Depression affects over 6% of the US population in any given year and will affect at least 20% of the population at some point in their lives. According to the World Health Organization (WHO) there are currently 300 million people worldwide who suffer from depression. Furthermore, they state:
“Depression is the leading cause of disability worldwide, and is a major contributor to the overall global burden of disease.”
Depression is much different than just “having the blues” or being sad. It is a medical illness that is usually classified as being mild, moderate or severe and can include other symptoms of distorted thinking such as feeling helpless, hopeless and worthless. It also causes changes in appetite and sleep patterns. It’s cause is usually complex and can be caused by a number of social, psychological and biological factors. Some people are more prone to depression simply based on genetics. Others who have experienced trauma or extreme adversity may be more susceptible to a depressive episode. Certain medical conditions, such as cardiovascular problems, can cause depression as well. When depression is long lasting, intense or severe, it can become a serious health condition.
Below are five ways of either preventing a mild episode of depression from becoming worse or to help keep you from becoming depressed at all.
1. Stay on a regular sleep schedule. It’s well-known that getting adequate sleep helps a number of health problems. When the body goes into deep—or REM—sleep, it produces more serotonin, the “feel good” chemical in your brain that helps to stabilize your mood. Staying on a regular sleep schedule helps to balance your body and emotions, and helps to keep your mood elevated.
2. Exercise regularly. Getting adequate exercise helps your body produce endorphins, another feel-good chemical in the brain. You don’t need to run an entire 5k to get benefits. Simply walking briskly 4-5 days a week can make a big difference in keeping your mood even.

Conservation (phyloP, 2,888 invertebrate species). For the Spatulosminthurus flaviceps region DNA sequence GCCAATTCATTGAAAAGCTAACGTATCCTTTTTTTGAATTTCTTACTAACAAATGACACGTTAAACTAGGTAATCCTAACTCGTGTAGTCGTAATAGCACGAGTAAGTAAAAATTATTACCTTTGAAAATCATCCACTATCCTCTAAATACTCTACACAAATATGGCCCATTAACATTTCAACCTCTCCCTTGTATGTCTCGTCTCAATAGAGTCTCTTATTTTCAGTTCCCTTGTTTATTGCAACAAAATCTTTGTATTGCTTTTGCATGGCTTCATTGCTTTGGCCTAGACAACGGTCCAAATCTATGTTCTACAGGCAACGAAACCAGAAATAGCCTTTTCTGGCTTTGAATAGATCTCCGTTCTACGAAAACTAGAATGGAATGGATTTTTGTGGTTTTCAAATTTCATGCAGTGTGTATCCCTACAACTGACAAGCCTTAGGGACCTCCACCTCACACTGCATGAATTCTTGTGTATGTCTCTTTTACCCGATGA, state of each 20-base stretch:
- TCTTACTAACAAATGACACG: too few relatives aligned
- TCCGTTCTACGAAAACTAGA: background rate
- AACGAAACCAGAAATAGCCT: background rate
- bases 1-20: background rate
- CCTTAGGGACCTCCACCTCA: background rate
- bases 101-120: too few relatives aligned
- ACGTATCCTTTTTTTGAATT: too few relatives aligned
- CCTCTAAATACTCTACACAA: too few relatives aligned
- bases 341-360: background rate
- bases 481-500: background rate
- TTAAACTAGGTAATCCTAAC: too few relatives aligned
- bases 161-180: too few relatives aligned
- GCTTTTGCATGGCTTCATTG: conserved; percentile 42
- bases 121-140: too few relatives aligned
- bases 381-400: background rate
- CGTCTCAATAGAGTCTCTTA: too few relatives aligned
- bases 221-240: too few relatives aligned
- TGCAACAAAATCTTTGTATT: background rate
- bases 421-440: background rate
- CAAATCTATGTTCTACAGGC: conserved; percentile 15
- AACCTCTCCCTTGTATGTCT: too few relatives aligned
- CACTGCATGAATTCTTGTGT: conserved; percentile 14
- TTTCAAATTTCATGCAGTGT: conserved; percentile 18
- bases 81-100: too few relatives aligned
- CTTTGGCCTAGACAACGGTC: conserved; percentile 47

3. Eat healthy. Although there is no particular diet or eating regimen proven to fix depression, eating healthful foods and avoiding unhealthy ones can have great benefit. Depression can cause people to eat for “comfort’ so eating less in general as well as healthful foods like fruits and vegetables can help. And since depression can affect sleep patterns, it’s wise to avoid caffeine and even alcohol—which is a depressant drug.
4. Get quiet. Relaxation exercises such as progressive muscle relaxation(PMR), autonomic training, self-hypnosis and meditation have been shown to improve mood. There are dozens of different meditation techniques that are beneficial and mindfulness meditation may even rival medication as an effective treatment
5. Stay connected. It’s easy to isolate when you’re in a depressed mood. Getting around other people can do wonders for staying positive and keeping your mind off yourself. Staying engaged with people on a regular basis by joining a club, helping a charity or other activity is a great way to keep depression at bay.
Most of us either know someone—or have been affected directly by— depression. It’s a very treatable illness and there are ways to both cope with, as well as lessen, the severity of it. The five tips above will, hopefully, be a starting point for those that want to feel better but don’t feel that they have gotten to the point where they need medication. If the depression doesn’t subside within two weeks, however, it’s best to be evaluated by your doctor or mental health professional.
As a licensed mental health therapist, Lee Miller has treated dozens of individuals who suffer from depression. Lee's motto is, "No one should live in pain." and she can help you get to the root of what's causing your depression so that you can feel better again. Call Lee's office now at (310) 879-5630 to set up a consultation.